GLADSTONE GLEANINGS. Harold Galbraith, the census enumerator, is real busy taking the census.  Forrest Chatterton of Chicago visited his sister Mrs. D.S.Bryans the past week.  Mr. and Mrs. Fred Davis moved to near Kingston.  Miss Margaret Porter, who has been very ill at her home was taken to the Burlington Hospital to have an operation performed for appendicitis.  A social was held at Bryan's Hall given by the Gladstone Dancing Club.  J.Z.Tate is lame with rheumatism.  Mr. and Mrs. Sam Stevenson had a call from the stork which left them a fine baby boy.  Fred Pence, who was in the Burlington Hospital, is home very much improved; he was suffering from sciatic rheumatism. 

CARMAN CONCERNS: The I.O.O.F. held initiation of officers at their hall.  Officers for the ensuing year are Noble Grand, Chas. Kirby; Vice Grand, E.A.Cowdrey; Chaplain, Fred Crane; Secretary, Harry Wisbey; Financial Sec., R. Rehling; Treasurer, Willie Pendry.  Afterwards oysters were served.  George Marsden left for Peoria to serve on the petit jury for the federal court.  A new furnace has arrived for the church.  The annual cemetery meeting was held at the I.O.O.F. dining hall and was largely attended.  Mrs. Tempa Clark is quite poorly.  W.H.Johnson will have a public sale at his residence, one mile east of Carman; the ladies of the community will serve lunch with the proceeds going to church expenses.  The Woodman elected their new officers.

MEDIA MEANDER-INGS: The E. G. Lewis Seed Co. was closed a few days owing to the death of Mrs. Lewis' mother, Mrs. J.E. Mathers.  Miss Cash of Jacksonville commenced teaching at the Academy.  Mrs. Bice, who has been very low for sometime, remains about the same. The Women's Community Club meets again Friday afternoon at the home of Mrs. John Lawyer.

LOCAL AND AREA NEWS: Mrs. Asa Worthington entertained at a 12 o'clock dinner in honor of out of town relatives. Mrs. Nellie Hollingsworth recently purchased the B.L.Tucker residence.  Mr. Tucker went over into Iowa to decide on a location there where he will again engage in business.  Miss Sophia Livermore, a former Raritan girl, completed a 3 year training course for nurses at Monmouth on Jan.5th.  Elzie Gilliland and family are making preparations to go to Basco, Ill. soon where Elzie will make a trial of the mercantile business with his brother-in-law, Chet Steffey and in case the trial proves satisfactory, he and his family will locate there permanently.  The Stronghurst Grain and Mdse, Co. have invited stockholders to an all day meeting on Jan.14th to be held at the Lyric Theater.  The ladies of the Community Club will serve luncheon at the club dining room at noon where covers will be laid for 110.  The morning will be a business meeting with election of officers and the afternoon features speakers, W.M.Stickney of Chicago, Herman Danforth of St. Louis, and W. T. McDermott of Peoria.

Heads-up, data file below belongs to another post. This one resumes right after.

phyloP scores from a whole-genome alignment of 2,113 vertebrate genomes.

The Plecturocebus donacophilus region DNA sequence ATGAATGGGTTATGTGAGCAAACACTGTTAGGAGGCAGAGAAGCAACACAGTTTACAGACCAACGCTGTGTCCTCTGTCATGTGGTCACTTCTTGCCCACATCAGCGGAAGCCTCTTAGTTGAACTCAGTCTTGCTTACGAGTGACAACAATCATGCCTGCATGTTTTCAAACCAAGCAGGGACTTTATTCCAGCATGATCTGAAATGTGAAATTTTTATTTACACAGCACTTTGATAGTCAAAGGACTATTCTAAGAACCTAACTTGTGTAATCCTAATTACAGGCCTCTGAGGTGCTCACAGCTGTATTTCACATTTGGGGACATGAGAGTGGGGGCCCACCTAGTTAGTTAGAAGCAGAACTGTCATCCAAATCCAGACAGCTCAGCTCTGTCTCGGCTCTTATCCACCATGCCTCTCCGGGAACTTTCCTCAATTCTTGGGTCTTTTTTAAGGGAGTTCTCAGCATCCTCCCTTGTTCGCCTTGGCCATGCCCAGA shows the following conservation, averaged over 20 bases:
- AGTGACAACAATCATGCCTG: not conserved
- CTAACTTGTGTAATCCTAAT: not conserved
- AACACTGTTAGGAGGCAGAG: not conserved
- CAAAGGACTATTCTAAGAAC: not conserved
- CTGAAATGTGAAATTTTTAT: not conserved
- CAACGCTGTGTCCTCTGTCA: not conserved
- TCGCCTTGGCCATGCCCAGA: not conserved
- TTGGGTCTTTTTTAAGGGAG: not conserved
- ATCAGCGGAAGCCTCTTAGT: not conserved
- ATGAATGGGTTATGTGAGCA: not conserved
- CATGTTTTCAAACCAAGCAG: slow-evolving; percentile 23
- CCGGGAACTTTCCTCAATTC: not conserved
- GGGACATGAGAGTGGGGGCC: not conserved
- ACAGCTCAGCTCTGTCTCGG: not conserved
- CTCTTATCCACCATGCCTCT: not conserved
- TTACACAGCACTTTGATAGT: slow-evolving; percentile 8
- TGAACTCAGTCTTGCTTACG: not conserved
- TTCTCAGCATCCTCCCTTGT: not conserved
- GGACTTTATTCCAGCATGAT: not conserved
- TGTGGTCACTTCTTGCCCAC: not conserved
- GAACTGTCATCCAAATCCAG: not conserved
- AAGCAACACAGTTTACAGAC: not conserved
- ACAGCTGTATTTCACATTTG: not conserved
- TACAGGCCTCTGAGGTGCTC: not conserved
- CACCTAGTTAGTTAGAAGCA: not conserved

Otto Steffey is in Michigan making preparations for moving next month to the farm he recently purchased.  John Saw purchased 160 acres from Widney and Wallin, formerly a part of the Nat Bruen farm.  Members of the Slater and Ivins families have been quite ill with something similar to ptomaine poisoning, but all are reported as recovering.  Mrs. Grace Lant and little daughter Hazel departed for their home in southeast Missouri after spending several months with her mother, Mrs. Helen Burrell.  The musicale held by the Womens' Club at the home of Mrs. H.D.Lovitt was much enjoyed.  Mrs. Upton and those assisting in the program made it evident that Stronghurst has musical talent.  Miss Flo Shaw of this place and Albert Myers of Biggsville were married recently at the Jos. Woodward home. 

Mrs. Eleanor Gibb and Mr. and Mrs. W.H.White attended the funeral of Miss Jane Gibb of Biggsville who passed away at the Burlington Hospital Saturday.  The remains were brought to the home of her mother, Mrs. Ellen Gibb in Biggsville, and funeral services were conducted in the U.P. Church there. 

The carload of Ford cars which was received last Monday is all gone.  Another carload is due sometime next week.  If you want one, you had better get your order in now.  Deliveries for the future are uncertain.-Johnson's Garage

LOCAL AND AREA HAPPENINGS: Editor P.T.Rowley of the Biggsville Clipper visited his brother Ross in Kramer, Ind.  Ross is quite ill and in the Mudlavia Hospital; he is improving.  W.J. McKeown returned from a visit to his brother, Rev. Sam McKeown of Burchard, Neb.  Sam is rapidly recovering from a serious operation he underwent at the city hospital at Pawnee, Neb.  The service flag in the Biggsville U.P.Church was demobilized with appropriate ceremonies.  A congregational dinner was given to the veterans of the late and the Civil War; about 300 guests enjoyed the pleasing occasion.  There were 24 stars on the service flag.  Harry Winters, who disposed of his stock and farm implements at public auction some time ago, has purchased an interest in a hardware store in Maysville, Mo.  He and his family left for their new home. 

Twenty-eight hundred dollars in dividend checks, payable to the stockholders of the Stronghurst Grain and Mdse. Co. are on display in the front window of the County Farm Bureau office here.  Lowell Parish returned to his work with the Chicago Portrait Co.  Tom Pape, who is now traveling out of Quincy, Ill. for the Illinois Stock Food Co. called on old Stronghurst friends.  Isaac Neece, who was sent to the Illinois State Penitentiary from this county several years ago for the murder of his wife, has been paroled to J.C.Powell of Avon.  Rev. V. A. Crumbaker attended the Henderson-Warren Ministerial Association meeting held in the new Y.M.C.A. in Monmouth.  A committee was appointed to arrange for a conference of high school boys and other older boys of the two counties to be held in Monmouth next spring.